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On 2/8/2016 at 6:04 AM, Durban Sandshark said:

Tonight during Super Bowl 50 brings Abby Wambach and Serena Williams along with Tony Hawk, Randy Johnson, Harvey Keitel, T-Pain, and a few others in BMW's Mini USA Super Bowl commercial in a campaign about defying labels for themselves. I long thought Abby was a Jeep girl and even drove one as a fave for her. Guess she switched over. Mini surely paid her lots of money to endorse and drive:

 

 

 

I remember this commercial! It was a month-long topic at the local shop when that commercial was released. One guy who's there for installation of a new set of tires and forged wheels for his truck mentioned her wife wanting to have a Mini for their next purchase.

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Sometime during the 1994-96 Australia, Cathy Freeman--at last we got to her here--took a moment to make and share some Bushells Tea and laughs with an older white Australian man, presumably a journalist in her Melbourne residence while admiring her Aboriginal art and her achievements like her Victoria 1994 Commonwealth Games gold:

Seamlessly using footage from Argentina's first Athens 2004 Olympic basketball game with Serbia and Montenegro, Visa Argentina, while also sponsoring Argentina's CABB basketball federation, shows what would've been coach Rueben Magnano  giving instructions and multiple drawings instead with Visa involved of drawing plays for a final play in the dying seconds. How was he able to do this? Worked like a charm in the end with Manu Ginobili's winning shot:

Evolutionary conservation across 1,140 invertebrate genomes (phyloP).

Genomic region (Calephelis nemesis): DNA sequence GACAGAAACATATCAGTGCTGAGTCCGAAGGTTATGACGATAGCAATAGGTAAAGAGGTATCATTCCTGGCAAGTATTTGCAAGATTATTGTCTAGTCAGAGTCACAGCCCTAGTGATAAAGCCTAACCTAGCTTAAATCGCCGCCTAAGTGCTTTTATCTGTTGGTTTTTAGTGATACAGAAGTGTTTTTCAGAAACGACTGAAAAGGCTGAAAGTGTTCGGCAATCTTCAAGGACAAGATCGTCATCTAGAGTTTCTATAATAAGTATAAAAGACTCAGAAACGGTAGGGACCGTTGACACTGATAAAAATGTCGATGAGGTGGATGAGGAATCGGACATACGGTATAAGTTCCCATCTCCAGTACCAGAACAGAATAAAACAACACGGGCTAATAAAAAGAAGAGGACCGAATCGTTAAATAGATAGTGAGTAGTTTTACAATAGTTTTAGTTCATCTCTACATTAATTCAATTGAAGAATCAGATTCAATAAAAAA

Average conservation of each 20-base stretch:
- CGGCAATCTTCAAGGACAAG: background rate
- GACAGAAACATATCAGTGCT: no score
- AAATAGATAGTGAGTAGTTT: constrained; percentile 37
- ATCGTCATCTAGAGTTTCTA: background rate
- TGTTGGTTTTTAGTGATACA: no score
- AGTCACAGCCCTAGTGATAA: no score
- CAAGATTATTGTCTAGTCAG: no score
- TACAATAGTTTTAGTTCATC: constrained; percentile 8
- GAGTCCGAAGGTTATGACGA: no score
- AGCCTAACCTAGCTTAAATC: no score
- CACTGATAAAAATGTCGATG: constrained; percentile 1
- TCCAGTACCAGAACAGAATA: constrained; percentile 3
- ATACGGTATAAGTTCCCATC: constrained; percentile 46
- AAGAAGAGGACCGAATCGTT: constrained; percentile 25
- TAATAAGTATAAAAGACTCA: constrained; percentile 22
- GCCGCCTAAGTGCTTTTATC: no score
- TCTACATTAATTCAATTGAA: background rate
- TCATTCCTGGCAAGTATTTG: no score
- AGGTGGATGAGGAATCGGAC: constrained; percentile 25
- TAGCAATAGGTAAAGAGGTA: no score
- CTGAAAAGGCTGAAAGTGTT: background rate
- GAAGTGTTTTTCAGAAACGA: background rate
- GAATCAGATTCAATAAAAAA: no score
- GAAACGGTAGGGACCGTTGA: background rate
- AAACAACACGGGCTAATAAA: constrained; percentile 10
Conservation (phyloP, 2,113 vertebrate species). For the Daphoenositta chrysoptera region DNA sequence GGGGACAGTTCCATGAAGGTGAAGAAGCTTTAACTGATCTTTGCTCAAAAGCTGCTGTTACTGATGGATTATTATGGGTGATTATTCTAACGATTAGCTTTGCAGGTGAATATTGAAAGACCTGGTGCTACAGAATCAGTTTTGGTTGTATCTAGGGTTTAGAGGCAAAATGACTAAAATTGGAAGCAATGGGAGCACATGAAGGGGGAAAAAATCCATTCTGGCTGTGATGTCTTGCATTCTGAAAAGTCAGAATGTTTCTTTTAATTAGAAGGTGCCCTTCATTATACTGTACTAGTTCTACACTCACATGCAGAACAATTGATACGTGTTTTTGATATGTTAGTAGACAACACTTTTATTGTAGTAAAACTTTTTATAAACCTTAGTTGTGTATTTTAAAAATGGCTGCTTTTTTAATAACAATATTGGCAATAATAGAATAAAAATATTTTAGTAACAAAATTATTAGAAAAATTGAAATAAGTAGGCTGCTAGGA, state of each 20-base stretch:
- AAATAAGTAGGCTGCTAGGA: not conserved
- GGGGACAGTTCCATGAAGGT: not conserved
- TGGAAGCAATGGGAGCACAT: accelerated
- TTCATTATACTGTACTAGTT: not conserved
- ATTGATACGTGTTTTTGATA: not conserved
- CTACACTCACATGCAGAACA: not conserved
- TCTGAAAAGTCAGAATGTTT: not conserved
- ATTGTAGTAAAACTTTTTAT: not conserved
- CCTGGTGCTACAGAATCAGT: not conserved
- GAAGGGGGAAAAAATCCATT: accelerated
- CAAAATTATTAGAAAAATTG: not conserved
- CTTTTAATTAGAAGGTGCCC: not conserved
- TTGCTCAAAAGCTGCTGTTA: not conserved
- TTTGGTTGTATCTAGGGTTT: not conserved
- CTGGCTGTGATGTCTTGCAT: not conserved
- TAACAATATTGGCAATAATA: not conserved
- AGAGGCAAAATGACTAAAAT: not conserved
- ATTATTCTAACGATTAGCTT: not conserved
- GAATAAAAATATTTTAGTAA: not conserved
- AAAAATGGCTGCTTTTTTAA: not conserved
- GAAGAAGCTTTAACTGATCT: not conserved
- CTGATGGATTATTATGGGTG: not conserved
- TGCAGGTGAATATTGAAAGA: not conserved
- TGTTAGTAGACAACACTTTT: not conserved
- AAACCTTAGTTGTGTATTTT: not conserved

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47 minutes ago, Durban Sandshark said:

Sometime during the 1994-96 Australia, Cathy Freeman--at last we got to her here--took a moment to make and share some Bushells Tea and laughs with an older white Australian man, presumably a journalist in her Melbourne residence while admiring her Aboriginal art and her achievements like her Victoria 1994 Commonwealth Games gold:

 

She’s actually having tea with Arthur Tunstall, an old fogey who used to be chairman of our Commonwealth Games Federation. He’s the one who sparked off an uproar when he officially reprimanded her for draping herself in the Aboriginal flaw after winning gold at Victoria 1994. So hence, that’s the joke in the ad, the two old foes having a friendly cup of tea together.

Edited by Sir Rols

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Going to close out a sporadic year for me in 2018 when it comes entries in this thread, especially in an Olympic year, with a couple of these starting with Belgium's Rio 2016 gold medalist hepathlete Nafissitou Thiam in a recently new Audi commercial powering its new full electric e-tron car on a treadmill at Audi's Brussels' factory that got uploaded in October. Would've like to add so many more but I got busy this year...